On appeal, the Court of Appeals determined that the regulation prohibiting the placement of telephone booths within rights-of-way had safety implications but that plaintiff, as a pedestrian, was not within the class of protected persons. It therefore reversed the trial court's denial of defendant's motion for a directed verdict, 110 N.C.App. 54, 428 S.E.2d 857. Judge Orr dissented. Plaintiff appealed to this Court as a matter of right based on the dissent. N.C.G.S. § 7A-30(2) (1989). We now hold that plaintiff, as a pedestrian, is within the class protected by the regulation, and we accordingly reverse the decision of the Court of Appeals.

Pursuant to the enabling authority of N.C.G.S. § 136-18(2), DOT has power "to locate and acquire rights-of-way for any new roads that may be necessary for a State highway system." N.C.G.S. § 136-18(2) (1993). In addition, it has power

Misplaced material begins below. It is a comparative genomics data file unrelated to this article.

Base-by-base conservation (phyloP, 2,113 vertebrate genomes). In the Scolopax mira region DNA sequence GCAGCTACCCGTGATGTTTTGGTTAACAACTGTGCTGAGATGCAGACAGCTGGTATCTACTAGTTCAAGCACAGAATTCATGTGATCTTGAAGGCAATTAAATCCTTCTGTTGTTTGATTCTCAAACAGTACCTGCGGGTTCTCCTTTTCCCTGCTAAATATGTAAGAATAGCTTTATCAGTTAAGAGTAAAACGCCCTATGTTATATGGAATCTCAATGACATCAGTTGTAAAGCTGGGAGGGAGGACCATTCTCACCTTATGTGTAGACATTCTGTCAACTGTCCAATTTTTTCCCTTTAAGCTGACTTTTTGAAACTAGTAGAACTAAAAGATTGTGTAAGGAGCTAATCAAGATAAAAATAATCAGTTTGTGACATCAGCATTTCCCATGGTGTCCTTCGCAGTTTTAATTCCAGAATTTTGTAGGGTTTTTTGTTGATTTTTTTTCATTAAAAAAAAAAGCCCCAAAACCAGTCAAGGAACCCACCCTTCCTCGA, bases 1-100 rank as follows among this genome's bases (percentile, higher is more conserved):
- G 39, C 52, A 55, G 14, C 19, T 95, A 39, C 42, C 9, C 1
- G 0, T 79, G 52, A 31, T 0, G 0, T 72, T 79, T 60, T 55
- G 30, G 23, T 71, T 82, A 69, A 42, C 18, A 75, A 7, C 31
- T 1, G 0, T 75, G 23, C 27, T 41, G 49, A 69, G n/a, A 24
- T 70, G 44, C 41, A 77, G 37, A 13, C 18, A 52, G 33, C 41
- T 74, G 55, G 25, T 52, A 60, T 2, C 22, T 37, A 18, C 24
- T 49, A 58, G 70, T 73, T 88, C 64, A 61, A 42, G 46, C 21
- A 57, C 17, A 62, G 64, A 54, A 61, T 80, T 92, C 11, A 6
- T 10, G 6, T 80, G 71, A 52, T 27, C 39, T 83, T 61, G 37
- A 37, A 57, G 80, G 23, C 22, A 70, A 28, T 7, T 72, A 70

[t]o make proper and reasonable rules, regulations and ordinances for the placing or erection of telephone, telegraph, electric and other lines, above or below ground, signboards, fences, ... pipelines, and other similar obstructions that may, in the opinion of [DOT], contribute to the hazard upon any of the said highways or in any way interfere with the same, and to make reasonable rules and regulations for the proper control thereof.

N.C.G.S. § 136-18(10) (1993). The statute further provides that "[a]ny violation of such rules and regulations ... shall constitute a misdemeanor." Id.

Pursuant to N.C.G.S. § 136-18(10), DOT enacted a regulation controlling the placement of telephone booths within rights-of-way: "Telephone pay-station booths or other commercial telephone installations are not permitted on highway rights-of-way, except in rest areas or truck weigh stations." N.C. Dep't of Transp., Division of Highways, Policies and Procedures for Accommodating Utilities on Highway Rights of Way 69 (1976). Defendant, which was legally obligated to follow the regulation, violated this prohibition when it installed the Hillsborough Road telephone booth within the public right-of-way.